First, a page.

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What is Psychology? 

When most people think about Psychology, they tend to imagine someone lying on a leather couch, talking with a professional counselor. Counseling, a.k.a, Psychotherapy, is an important part of what some psychologists do. However, they represent just a small part of what Psychological Sciences are all about.

If you’ve ever wondered, “Why do people do the things they do?” then you’ve touched on the basis of the field of Psychology. Psychological Science is the scientific study of the mind and behavior. Psychological researchers use rigorous research methods to carefully test and document factors that influence behavior. 

Psychology is considered a “hub science” because of its strong connections to diverse fields, including medical sciences (e.g., biology and neuroscience), public health (e.g., epidemiology), social sciences (e.g., economics and political science), and education.

Faculty in the Department of Psychological Sciences at Mizzou are actively engaged in teaching and research aimed at addressing questions about a wide range of behaviors and mental processes, such as: 

  • How does memory work? 
  • Why do some people become addicted to drugs and alcohol? 
  • How do adolescents’ relationships affect their mental health? 
  • What is the genetic basis of psychopathology? 
  • What makes life meaningful? 
  • How do people make decisions? 
  • What are the most appropriate ways to analyze research data? 


Ken Sher
Festschrift Honoring Ken Sher

On Friday, Sept. 8, the Department of Psychological Sciences hosted a Festschrift — an academic day of presentations — honoring Chancellor's Professor and Curators' Distinguished Professor Emeritus Ken Sher. Peers, students and mentees celebrated Ken's long and productive career and his contributions to the study of alcohol dependence.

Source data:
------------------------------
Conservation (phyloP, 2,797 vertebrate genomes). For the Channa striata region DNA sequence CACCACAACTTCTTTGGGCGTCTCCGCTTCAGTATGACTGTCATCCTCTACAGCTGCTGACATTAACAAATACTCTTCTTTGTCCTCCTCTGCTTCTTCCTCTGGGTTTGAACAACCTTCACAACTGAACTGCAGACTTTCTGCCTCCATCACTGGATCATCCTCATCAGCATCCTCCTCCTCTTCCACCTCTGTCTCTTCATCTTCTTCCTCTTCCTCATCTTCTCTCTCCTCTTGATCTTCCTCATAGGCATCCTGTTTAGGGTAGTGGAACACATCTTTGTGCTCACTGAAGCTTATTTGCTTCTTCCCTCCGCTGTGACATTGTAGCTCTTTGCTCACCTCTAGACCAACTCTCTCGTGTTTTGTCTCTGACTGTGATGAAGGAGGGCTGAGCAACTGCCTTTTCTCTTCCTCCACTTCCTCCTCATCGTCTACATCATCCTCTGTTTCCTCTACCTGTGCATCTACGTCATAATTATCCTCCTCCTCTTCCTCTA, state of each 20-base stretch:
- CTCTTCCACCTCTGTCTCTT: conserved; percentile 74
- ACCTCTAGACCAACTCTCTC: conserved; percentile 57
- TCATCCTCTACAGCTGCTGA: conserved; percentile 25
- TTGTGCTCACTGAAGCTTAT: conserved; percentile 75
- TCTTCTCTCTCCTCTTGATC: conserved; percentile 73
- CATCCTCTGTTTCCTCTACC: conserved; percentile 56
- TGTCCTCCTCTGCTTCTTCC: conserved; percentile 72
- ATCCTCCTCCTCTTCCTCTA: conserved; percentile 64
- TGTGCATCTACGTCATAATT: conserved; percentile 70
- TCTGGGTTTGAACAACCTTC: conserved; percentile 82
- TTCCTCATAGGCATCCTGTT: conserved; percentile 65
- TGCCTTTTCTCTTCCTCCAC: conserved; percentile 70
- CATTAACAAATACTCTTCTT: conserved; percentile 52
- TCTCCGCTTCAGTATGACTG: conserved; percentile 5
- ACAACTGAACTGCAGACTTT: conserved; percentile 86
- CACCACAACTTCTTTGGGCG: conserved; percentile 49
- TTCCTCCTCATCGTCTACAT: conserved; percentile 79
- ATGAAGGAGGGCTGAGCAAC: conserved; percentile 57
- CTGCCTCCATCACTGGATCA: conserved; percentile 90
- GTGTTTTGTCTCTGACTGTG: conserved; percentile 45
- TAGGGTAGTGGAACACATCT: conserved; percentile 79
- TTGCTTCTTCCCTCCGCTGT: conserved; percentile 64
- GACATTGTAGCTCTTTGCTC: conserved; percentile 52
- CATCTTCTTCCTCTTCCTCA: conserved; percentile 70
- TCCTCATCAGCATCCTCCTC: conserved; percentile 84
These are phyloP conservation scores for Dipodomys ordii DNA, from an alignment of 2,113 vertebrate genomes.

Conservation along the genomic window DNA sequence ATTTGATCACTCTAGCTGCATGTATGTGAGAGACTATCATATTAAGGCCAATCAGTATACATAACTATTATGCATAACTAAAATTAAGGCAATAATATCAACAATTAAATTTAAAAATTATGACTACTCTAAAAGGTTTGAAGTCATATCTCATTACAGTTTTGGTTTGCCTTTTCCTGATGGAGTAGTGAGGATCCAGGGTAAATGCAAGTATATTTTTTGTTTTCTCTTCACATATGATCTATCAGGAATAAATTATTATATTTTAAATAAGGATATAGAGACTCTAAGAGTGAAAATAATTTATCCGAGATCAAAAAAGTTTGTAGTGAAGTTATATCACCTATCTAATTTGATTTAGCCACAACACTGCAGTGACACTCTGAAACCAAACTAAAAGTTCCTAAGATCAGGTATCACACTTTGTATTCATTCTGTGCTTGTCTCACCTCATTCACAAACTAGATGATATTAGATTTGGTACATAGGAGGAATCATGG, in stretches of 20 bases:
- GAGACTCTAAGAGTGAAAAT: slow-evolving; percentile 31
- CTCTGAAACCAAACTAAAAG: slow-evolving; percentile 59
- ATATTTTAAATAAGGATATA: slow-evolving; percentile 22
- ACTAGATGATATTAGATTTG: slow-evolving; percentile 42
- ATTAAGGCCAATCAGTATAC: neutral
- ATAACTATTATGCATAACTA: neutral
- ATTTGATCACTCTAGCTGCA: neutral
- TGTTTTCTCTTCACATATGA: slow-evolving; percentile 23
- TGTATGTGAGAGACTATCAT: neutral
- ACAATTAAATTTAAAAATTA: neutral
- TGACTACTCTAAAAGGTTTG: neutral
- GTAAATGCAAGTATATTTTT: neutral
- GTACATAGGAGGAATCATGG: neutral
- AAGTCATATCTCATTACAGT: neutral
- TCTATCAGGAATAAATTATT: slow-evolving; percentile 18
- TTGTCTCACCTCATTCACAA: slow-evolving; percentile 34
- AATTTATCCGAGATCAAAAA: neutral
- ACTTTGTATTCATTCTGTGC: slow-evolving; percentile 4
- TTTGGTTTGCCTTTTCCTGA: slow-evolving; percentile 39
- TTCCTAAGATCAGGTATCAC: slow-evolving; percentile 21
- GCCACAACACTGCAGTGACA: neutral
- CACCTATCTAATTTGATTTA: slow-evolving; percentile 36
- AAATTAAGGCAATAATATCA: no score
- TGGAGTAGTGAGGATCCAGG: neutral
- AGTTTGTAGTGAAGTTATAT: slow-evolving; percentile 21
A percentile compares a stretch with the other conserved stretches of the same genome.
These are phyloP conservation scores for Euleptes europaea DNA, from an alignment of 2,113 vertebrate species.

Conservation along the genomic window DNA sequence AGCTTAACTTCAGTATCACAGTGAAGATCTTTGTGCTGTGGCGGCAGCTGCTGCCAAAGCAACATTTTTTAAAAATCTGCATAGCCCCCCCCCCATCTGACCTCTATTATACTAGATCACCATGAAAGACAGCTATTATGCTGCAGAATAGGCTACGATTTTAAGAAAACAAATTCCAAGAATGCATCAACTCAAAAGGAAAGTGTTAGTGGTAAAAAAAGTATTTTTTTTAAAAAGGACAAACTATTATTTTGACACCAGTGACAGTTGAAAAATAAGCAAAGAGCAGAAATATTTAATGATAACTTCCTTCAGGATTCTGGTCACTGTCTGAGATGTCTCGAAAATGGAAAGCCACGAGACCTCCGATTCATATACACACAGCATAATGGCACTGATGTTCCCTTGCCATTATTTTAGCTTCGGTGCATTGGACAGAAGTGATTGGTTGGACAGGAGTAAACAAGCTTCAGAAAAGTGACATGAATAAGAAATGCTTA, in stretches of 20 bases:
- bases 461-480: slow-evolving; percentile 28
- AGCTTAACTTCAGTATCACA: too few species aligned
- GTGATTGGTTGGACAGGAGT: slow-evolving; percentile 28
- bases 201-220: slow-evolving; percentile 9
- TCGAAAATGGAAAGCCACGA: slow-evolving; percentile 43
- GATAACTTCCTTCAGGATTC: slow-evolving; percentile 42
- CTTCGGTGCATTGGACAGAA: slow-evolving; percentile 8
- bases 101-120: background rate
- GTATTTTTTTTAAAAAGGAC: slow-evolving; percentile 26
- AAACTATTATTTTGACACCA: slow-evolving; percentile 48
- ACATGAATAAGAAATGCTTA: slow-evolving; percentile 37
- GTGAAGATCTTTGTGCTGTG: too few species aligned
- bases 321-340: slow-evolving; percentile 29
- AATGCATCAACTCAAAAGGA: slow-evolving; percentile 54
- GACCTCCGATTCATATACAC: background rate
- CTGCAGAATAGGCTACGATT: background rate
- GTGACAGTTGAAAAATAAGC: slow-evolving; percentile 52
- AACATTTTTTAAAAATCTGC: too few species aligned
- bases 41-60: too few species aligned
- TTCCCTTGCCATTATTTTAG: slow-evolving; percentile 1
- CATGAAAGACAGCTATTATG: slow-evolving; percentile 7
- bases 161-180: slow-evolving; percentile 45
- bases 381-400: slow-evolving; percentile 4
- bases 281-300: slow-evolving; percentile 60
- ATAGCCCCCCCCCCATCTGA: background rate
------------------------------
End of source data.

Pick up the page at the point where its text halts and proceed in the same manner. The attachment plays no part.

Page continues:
Based upon their research interests, Mizzou Psychological Sciences faculty are affiliated with one (or more) of the following research areas or training programs. Each one focuses on different psychological research questions.


The Social/Personality training area at the University of Missouri represents a unique and vibrant collection of active scholars. This energetic community provides the basis for collaborative endeavors among faculty and students, with the goal of making groundbreaking contributions to our understanding of human behavior.

The PhD program in clinical psychology is accredited by the Commission on Accreditation of American Psychological Association and by the Psychological Clinical Science Accreditation System, and is a member of the Academy of Psychological Clinical Science.

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The program in Developmental Psychology began in 1999 and currently has 6 core-faculty representing research interests in cognitive development and social development, as well as emphasis in infancy through emerging adulthood. At this time, the program is directed by Dr. Nicole Campione-Barr.

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Research in the C&N area is diverse spanning memory, perception, action, cognition, animal learning, decision making, reward systems, addiction, and aging. Our researchers engage in a wide variety of experimental approaches.

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The goal of the graduate program in Quantitative Psychology is to produce researchers able to develop, evaluate, and apply advanced methodological techniques to psychological research questions.

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